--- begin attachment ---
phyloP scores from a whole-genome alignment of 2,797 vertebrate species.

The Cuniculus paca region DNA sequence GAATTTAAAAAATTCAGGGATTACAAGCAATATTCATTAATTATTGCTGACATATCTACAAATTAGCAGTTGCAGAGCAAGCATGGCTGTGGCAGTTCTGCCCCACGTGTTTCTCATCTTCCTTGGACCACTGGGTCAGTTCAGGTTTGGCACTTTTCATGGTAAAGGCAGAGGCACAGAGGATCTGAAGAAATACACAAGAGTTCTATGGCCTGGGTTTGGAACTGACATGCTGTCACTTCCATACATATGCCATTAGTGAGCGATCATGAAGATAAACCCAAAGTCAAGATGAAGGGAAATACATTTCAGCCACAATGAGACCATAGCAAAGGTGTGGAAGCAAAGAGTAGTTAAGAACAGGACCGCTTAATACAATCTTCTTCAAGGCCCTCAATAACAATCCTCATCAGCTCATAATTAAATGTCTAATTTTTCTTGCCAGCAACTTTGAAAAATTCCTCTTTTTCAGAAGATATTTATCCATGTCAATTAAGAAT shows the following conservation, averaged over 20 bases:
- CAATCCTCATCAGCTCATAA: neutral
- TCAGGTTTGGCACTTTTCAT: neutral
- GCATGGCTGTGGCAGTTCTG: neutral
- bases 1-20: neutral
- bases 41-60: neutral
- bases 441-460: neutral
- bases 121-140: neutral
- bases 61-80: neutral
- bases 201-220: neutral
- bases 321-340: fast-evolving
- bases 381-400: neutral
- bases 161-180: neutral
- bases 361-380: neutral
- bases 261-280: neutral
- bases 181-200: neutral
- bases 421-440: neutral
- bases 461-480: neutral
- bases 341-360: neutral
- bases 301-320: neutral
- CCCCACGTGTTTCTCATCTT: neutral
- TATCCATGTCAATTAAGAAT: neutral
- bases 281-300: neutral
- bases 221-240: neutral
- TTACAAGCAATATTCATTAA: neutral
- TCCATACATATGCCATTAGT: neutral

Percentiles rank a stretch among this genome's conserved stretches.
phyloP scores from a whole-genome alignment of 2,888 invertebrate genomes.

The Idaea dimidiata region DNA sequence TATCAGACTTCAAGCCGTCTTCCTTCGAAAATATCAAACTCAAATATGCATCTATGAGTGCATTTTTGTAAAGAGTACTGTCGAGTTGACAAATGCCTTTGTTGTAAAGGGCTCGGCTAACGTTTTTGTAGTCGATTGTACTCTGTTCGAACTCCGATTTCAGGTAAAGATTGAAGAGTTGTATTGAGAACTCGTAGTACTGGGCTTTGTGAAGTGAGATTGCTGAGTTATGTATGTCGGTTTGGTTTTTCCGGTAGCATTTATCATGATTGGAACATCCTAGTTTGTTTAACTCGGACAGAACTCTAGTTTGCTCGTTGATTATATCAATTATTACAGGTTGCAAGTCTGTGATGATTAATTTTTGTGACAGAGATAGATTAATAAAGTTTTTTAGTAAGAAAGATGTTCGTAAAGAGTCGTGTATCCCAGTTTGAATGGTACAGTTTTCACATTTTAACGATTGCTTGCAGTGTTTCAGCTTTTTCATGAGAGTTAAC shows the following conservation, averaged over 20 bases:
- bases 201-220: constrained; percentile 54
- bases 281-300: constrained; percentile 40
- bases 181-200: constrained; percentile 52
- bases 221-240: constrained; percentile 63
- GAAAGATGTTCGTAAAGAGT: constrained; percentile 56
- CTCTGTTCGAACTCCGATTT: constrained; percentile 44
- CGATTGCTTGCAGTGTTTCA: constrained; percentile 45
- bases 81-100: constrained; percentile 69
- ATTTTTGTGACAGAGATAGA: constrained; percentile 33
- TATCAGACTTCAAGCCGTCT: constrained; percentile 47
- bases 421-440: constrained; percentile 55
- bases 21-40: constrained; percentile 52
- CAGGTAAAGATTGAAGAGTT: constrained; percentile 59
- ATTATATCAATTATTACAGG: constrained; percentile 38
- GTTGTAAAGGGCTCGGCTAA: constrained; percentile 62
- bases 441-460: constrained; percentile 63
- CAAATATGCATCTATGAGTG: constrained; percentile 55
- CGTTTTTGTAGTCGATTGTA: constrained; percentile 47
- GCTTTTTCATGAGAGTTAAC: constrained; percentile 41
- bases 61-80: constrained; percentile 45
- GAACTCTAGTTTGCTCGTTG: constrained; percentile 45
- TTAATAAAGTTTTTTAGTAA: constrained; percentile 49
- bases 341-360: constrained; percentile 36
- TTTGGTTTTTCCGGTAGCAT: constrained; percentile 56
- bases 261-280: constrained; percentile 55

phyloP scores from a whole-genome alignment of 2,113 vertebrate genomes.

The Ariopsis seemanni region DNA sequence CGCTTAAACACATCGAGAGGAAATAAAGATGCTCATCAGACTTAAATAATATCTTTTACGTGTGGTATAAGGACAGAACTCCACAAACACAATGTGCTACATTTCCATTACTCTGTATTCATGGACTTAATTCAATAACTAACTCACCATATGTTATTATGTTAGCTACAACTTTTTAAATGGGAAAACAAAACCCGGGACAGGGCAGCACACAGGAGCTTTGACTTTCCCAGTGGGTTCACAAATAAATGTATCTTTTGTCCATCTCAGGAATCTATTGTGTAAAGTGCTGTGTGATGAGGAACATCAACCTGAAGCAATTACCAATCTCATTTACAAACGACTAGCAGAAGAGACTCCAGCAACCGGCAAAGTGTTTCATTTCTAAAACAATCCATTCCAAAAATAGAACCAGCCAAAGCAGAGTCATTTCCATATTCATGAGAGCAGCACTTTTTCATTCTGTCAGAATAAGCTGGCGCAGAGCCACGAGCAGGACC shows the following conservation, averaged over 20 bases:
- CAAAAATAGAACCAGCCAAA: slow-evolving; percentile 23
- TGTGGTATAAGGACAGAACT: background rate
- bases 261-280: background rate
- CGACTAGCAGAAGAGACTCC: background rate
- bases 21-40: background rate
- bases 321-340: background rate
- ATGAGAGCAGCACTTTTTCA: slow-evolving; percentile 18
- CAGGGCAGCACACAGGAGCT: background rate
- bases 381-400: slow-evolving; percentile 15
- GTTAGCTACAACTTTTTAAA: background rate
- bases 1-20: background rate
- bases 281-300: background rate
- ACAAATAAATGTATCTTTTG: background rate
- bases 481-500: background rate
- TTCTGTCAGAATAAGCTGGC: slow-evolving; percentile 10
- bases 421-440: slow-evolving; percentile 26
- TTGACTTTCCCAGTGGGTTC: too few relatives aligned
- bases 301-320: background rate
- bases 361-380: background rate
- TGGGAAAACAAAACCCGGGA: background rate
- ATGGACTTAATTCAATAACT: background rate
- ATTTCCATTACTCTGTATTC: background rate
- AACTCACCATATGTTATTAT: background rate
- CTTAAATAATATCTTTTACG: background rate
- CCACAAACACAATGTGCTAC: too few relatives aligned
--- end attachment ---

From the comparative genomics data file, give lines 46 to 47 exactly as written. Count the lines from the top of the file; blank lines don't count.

- bases 441-460: constrained; percentile 63
- CAAATATGCATCTATGAGTG: constrained; percentile 55